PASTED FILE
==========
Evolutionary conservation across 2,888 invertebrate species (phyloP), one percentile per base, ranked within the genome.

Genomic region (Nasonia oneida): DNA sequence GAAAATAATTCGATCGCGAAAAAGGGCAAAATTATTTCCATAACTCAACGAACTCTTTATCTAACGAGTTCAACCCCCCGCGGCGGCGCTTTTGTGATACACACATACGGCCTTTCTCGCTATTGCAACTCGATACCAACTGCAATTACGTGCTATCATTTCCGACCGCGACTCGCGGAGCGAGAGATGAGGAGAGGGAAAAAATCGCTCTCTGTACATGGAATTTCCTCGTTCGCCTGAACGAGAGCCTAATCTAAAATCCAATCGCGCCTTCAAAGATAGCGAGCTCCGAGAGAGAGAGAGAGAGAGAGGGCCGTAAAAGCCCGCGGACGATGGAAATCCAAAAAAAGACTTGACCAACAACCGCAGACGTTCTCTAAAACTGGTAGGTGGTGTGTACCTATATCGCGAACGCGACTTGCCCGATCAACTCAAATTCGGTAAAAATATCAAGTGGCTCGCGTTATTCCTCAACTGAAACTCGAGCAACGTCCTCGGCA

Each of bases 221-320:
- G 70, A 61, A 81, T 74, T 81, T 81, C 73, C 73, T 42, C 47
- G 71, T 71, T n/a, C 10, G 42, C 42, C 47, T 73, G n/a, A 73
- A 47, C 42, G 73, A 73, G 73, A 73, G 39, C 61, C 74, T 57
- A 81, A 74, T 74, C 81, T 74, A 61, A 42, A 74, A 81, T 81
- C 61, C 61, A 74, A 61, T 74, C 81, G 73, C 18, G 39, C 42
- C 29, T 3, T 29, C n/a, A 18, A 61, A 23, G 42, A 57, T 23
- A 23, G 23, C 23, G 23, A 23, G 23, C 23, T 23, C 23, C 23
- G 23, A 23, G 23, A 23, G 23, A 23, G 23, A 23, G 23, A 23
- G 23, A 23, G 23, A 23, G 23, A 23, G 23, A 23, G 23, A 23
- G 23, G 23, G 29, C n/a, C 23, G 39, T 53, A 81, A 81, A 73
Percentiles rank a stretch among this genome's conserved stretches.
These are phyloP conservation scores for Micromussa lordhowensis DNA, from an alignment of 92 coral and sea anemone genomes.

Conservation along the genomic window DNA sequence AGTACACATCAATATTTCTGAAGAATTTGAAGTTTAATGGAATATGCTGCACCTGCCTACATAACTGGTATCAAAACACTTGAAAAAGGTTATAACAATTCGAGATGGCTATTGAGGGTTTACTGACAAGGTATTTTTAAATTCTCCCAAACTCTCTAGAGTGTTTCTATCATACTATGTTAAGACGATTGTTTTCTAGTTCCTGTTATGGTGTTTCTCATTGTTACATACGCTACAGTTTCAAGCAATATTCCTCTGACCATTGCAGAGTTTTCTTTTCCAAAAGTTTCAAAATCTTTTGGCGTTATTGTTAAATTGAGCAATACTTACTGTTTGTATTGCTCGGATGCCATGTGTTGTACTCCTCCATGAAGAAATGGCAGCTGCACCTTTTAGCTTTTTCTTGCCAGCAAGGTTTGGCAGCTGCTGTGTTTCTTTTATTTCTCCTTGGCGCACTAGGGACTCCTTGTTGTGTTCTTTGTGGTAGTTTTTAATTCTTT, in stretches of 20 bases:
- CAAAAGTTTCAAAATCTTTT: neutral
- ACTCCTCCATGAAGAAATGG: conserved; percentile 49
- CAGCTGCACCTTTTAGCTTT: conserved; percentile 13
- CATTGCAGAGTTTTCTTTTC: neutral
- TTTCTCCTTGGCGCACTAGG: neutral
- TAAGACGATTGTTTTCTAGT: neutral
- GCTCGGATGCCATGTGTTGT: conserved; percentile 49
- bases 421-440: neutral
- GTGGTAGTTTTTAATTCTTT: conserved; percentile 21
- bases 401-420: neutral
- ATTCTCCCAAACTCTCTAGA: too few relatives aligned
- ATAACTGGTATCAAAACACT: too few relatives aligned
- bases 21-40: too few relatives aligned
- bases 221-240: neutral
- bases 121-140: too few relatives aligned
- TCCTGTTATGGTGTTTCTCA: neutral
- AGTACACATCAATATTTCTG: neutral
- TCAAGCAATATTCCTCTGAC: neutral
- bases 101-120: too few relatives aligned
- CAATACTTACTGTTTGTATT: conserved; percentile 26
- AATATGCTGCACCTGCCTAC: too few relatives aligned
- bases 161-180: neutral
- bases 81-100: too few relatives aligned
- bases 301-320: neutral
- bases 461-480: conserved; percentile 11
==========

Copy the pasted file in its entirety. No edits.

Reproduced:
Evolutionary conservation across 2,888 invertebrate species (phyloP), one percentile per base, ranked within the genome.

Genomic region (Nasonia oneida): DNA sequence GAAAATAATTCGATCGCGAAAAAGGGCAAAATTATTTCCATAACTCAACGAACTCTTTATCTAACGAGTTCAACCCCCCGCGGCGGCGCTTTTGTGATACACACATACGGCCTTTCTCGCTATTGCAACTCGATACCAACTGCAATTACGTGCTATCATTTCCGACCGCGACTCGCGGAGCGAGAGATGAGGAGAGGGAAAAAATCGCTCTCTGTACATGGAATTTCCTCGTTCGCCTGAACGAGAGCCTAATCTAAAATCCAATCGCGCCTTCAAAGATAGCGAGCTCCGAGAGAGAGAGAGAGAGAGAGGGCCGTAAAAGCCCGCGGACGATGGAAATCCAAAAAAAGACTTGACCAACAACCGCAGACGTTCTCTAAAACTGGTAGGTGGTGTGTACCTATATCGCGAACGCGACTTGCCCGATCAACTCAAATTCGGTAAAAATATCAAGTGGCTCGCGTTATTCCTCAACTGAAACTCGAGCAACGTCCTCGGCA

Each of bases 221-320:
- G 70, A 61, A 81, T 74, T 81, T 81, C 73, C 73, T 42, C 47
- G 71, T 71, T n/a, C 10, G 42, C 42, C 47, T 73, G n/a, A 73
- A 47, C 42, G 73, A 73, G 73, A 73, G 39, C 61, C 74, T 57
- A 81, A 74, T 74, C 81, T 74, A 61, A 42, A 74, A 81, T 81
- C 61, C 61, A 74, A 61, T 74, C 81, G 73, C 18, G 39, C 42
- C 29, T 3, T 29, C n/a, A 18, A 61, A 23, G 42, A 57, T 23
- A 23, G 23, C 23, G 23, A 23, G 23, C 23, T 23, C 23, C 23
- G 23, A 23, G 23, A 23, G 23, A 23, G 23, A 23, G 23, A 23
- G 23, A 23, G 23, A 23, G 23, A 23, G 23, A 23, G 23, A 23
- G 23, G 23, G 29, C n/a, C 23, G 39, T 53, A 81, A 81, A 73
Percentiles rank a stretch among this genome's conserved stretches.
These are phyloP conservation scores for Micromussa lordhowensis DNA, from an alignment of 92 coral and sea anemone genomes.

Conservation along the genomic window DNA sequence AGTACACATCAATATTTCTGAAGAATTTGAAGTTTAATGGAATATGCTGCACCTGCCTACATAACTGGTATCAAAACACTTGAAAAAGGTTATAACAATTCGAGATGGCTATTGAGGGTTTACTGACAAGGTATTTTTAAATTCTCCCAAACTCTCTAGAGTGTTTCTATCATACTATGTTAAGACGATTGTTTTCTAGTTCCTGTTATGGTGTTTCTCATTGTTACATACGCTACAGTTTCAAGCAATATTCCTCTGACCATTGCAGAGTTTTCTTTTCCAAAAGTTTCAAAATCTTTTGGCGTTATTGTTAAATTGAGCAATACTTACTGTTTGTATTGCTCGGATGCCATGTGTTGTACTCCTCCATGAAGAAATGGCAGCTGCACCTTTTAGCTTTTTCTTGCCAGCAAGGTTTGGCAGCTGCTGTGTTTCTTTTATTTCTCCTTGGCGCACTAGGGACTCCTTGTTGTGTTCTTTGTGGTAGTTTTTAATTCTTT, in stretches of 20 bases:
- CAAAAGTTTCAAAATCTTTT: neutral
- ACTCCTCCATGAAGAAATGG: conserved; percentile 49
- CAGCTGCACCTTTTAGCTTT: conserved; percentile 13
- CATTGCAGAGTTTTCTTTTC: neutral
- TTTCTCCTTGGCGCACTAGG: neutral
- TAAGACGATTGTTTTCTAGT: neutral
- GCTCGGATGCCATGTGTTGT: conserved; percentile 49
- bases 421-440: neutral
- GTGGTAGTTTTTAATTCTTT: conserved; percentile 21
- bases 401-420: neutral
- ATTCTCCCAAACTCTCTAGA: too few relatives aligned
- ATAACTGGTATCAAAACACT: too few relatives aligned
- bases 21-40: too few relatives aligned
- bases 221-240: neutral
- bases 121-140: too few relatives aligned
- TCCTGTTATGGTGTTTCTCA: neutral
- AGTACACATCAATATTTCTG: neutral
- TCAAGCAATATTCCTCTGAC: neutral
- bases 101-120: too few relatives aligned
- CAATACTTACTGTTTGTATT: conserved; percentile 26
- AATATGCTGCACCTGCCTAC: too few relatives aligned
- bases 161-180: neutral
- bases 81-100: too few relatives aligned
- bases 301-320: neutral
- bases 461-480: conserved; percentile 11